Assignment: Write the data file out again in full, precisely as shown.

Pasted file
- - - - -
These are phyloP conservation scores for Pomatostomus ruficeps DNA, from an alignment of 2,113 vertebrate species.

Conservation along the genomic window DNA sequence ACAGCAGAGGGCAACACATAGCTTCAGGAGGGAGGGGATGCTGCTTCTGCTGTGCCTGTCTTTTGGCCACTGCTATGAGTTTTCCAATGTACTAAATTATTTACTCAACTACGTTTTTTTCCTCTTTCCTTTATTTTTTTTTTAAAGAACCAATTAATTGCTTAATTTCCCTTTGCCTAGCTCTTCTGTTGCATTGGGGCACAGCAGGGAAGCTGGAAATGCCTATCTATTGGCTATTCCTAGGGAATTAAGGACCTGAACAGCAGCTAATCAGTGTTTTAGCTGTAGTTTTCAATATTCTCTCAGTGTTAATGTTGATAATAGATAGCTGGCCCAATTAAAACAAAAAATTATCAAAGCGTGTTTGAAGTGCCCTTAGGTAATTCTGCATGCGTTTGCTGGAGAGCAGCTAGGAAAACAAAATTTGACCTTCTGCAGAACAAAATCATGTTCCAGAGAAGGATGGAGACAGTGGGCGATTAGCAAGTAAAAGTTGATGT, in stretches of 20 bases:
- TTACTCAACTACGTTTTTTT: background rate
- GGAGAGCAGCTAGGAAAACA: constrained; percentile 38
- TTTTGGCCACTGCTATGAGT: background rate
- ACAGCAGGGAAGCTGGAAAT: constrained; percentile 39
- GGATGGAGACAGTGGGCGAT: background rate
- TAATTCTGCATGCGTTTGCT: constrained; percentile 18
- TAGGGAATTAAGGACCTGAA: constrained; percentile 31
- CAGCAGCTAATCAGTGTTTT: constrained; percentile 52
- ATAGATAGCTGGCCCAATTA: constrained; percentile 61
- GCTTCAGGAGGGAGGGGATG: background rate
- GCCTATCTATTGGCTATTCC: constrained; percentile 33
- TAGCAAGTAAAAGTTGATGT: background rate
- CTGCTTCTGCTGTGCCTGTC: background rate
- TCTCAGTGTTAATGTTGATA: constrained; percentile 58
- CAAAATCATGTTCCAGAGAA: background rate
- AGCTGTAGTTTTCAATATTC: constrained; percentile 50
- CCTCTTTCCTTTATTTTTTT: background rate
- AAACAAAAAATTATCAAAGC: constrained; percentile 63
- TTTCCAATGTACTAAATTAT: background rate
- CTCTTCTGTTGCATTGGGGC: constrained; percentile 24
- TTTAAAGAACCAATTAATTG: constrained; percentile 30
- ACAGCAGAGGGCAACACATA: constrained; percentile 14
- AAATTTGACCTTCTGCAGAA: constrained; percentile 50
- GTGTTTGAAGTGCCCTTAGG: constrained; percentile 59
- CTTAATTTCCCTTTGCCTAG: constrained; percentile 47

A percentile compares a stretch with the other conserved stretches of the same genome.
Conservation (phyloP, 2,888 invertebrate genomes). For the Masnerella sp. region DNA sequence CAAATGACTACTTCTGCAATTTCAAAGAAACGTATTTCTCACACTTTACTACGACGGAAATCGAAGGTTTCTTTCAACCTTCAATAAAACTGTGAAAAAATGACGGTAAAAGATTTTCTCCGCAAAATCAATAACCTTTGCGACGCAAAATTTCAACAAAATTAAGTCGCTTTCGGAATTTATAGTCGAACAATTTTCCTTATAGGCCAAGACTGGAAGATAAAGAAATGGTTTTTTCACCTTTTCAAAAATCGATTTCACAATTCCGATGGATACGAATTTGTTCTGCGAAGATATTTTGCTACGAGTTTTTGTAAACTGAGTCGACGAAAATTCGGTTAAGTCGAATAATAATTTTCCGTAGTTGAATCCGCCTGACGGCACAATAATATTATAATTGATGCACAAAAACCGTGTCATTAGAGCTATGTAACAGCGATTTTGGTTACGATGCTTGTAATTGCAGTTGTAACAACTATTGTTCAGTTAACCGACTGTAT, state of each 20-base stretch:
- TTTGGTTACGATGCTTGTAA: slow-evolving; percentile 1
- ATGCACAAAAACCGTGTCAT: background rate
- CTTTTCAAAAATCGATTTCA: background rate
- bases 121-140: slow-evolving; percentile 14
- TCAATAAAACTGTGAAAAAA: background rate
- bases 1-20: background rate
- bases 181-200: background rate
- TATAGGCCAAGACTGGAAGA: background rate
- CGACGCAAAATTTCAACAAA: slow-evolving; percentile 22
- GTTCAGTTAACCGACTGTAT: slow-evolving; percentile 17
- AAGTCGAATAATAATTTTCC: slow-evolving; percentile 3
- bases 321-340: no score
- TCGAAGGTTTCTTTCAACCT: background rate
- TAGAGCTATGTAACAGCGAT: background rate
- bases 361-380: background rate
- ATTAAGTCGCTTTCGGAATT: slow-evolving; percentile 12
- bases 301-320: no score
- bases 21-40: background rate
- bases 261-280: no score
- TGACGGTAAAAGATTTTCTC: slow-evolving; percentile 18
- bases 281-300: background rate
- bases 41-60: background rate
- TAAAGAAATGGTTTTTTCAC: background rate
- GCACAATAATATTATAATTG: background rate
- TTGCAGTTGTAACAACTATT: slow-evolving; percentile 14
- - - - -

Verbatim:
These are phyloP conservation scores for Pomatostomus ruficeps DNA, from an alignment of 2,113 vertebrate species.

Conservation along the genomic window DNA sequence ACAGCAGAGGGCAACACATAGCTTCAGGAGGGAGGGGATGCTGCTTCTGCTGTGCCTGTCTTTTGGCCACTGCTATGAGTTTTCCAATGTACTAAATTATTTACTCAACTACGTTTTTTTCCTCTTTCCTTTATTTTTTTTTTAAAGAACCAATTAATTGCTTAATTTCCCTTTGCCTAGCTCTTCTGTTGCATTGGGGCACAGCAGGGAAGCTGGAAATGCCTATCTATTGGCTATTCCTAGGGAATTAAGGACCTGAACAGCAGCTAATCAGTGTTTTAGCTGTAGTTTTCAATATTCTCTCAGTGTTAATGTTGATAATAGATAGCTGGCCCAATTAAAACAAAAAATTATCAAAGCGTGTTTGAAGTGCCCTTAGGTAATTCTGCATGCGTTTGCTGGAGAGCAGCTAGGAAAACAAAATTTGACCTTCTGCAGAACAAAATCATGTTCCAGAGAAGGATGGAGACAGTGGGCGATTAGCAAGTAAAAGTTGATGT, in stretches of 20 bases:
- TTACTCAACTACGTTTTTTT: background rate
- GGAGAGCAGCTAGGAAAACA: constrained; percentile 38
- TTTTGGCCACTGCTATGAGT: background rate
- ACAGCAGGGAAGCTGGAAAT: constrained; percentile 39
- GGATGGAGACAGTGGGCGAT: background rate
- TAATTCTGCATGCGTTTGCT: constrained; percentile 18
- TAGGGAATTAAGGACCTGAA: constrained; percentile 31
- CAGCAGCTAATCAGTGTTTT: constrained; percentile 52
- ATAGATAGCTGGCCCAATTA: constrained; percentile 61
- GCTTCAGGAGGGAGGGGATG: background rate
- GCCTATCTATTGGCTATTCC: constrained; percentile 33
- TAGCAAGTAAAAGTTGATGT: background rate
- CTGCTTCTGCTGTGCCTGTC: background rate
- TCTCAGTGTTAATGTTGATA: constrained; percentile 58
- CAAAATCATGTTCCAGAGAA: background rate
- AGCTGTAGTTTTCAATATTC: constrained; percentile 50
- CCTCTTTCCTTTATTTTTTT: background rate
- AAACAAAAAATTATCAAAGC: constrained; percentile 63
- TTTCCAATGTACTAAATTAT: background rate
- CTCTTCTGTTGCATTGGGGC: constrained; percentile 24
- TTTAAAGAACCAATTAATTG: constrained; percentile 30
- ACAGCAGAGGGCAACACATA: constrained; percentile 14
- AAATTTGACCTTCTGCAGAA: constrained; percentile 50
- GTGTTTGAAGTGCCCTTAGG: constrained; percentile 59
- CTTAATTTCCCTTTGCCTAG: constrained; percentile 47

A percentile compares a stretch with the other conserved stretches of the same genome.
Conservation (phyloP, 2,888 invertebrate genomes). For the Masnerella sp. region DNA sequence CAAATGACTACTTCTGCAATTTCAAAGAAACGTATTTCTCACACTTTACTACGACGGAAATCGAAGGTTTCTTTCAACCTTCAATAAAACTGTGAAAAAATGACGGTAAAAGATTTTCTCCGCAAAATCAATAACCTTTGCGACGCAAAATTTCAACAAAATTAAGTCGCTTTCGGAATTTATAGTCGAACAATTTTCCTTATAGGCCAAGACTGGAAGATAAAGAAATGGTTTTTTCACCTTTTCAAAAATCGATTTCACAATTCCGATGGATACGAATTTGTTCTGCGAAGATATTTTGCTACGAGTTTTTGTAAACTGAGTCGACGAAAATTCGGTTAAGTCGAATAATAATTTTCCGTAGTTGAATCCGCCTGACGGCACAATAATATTATAATTGATGCACAAAAACCGTGTCATTAGAGCTATGTAACAGCGATTTTGGTTACGATGCTTGTAATTGCAGTTGTAACAACTATTGTTCAGTTAACCGACTGTAT, state of each 20-base stretch:
- TTTGGTTACGATGCTTGTAA: slow-evolving; percentile 1
- ATGCACAAAAACCGTGTCAT: background rate
- CTTTTCAAAAATCGATTTCA: background rate
- bases 121-140: slow-evolving; percentile 14
- TCAATAAAACTGTGAAAAAA: background rate
- bases 1-20: background rate
- bases 181-200: background rate
- TATAGGCCAAGACTGGAAGA: background rate
- CGACGCAAAATTTCAACAAA: slow-evolving; percentile 22
- GTTCAGTTAACCGACTGTAT: slow-evolving; percentile 17
- AAGTCGAATAATAATTTTCC: slow-evolving; percentile 3
- bases 321-340: no score
- TCGAAGGTTTCTTTCAACCT: background rate
- TAGAGCTATGTAACAGCGAT: background rate
- bases 361-380: background rate
- ATTAAGTCGCTTTCGGAATT: slow-evolving; percentile 12
- bases 301-320: no score
- bases 21-40: background rate
- bases 261-280: no score
- TGACGGTAAAAGATTTTCTC: slow-evolving; percentile 18
- bases 281-300: background rate
- bases 41-60: background rate
- TAAAGAAATGGTTTTTTCAC: background rate
- GCACAATAATATTATAATTG: background rate
- TTGCAGTTGTAACAACTATT: slow-evolving; percentile 14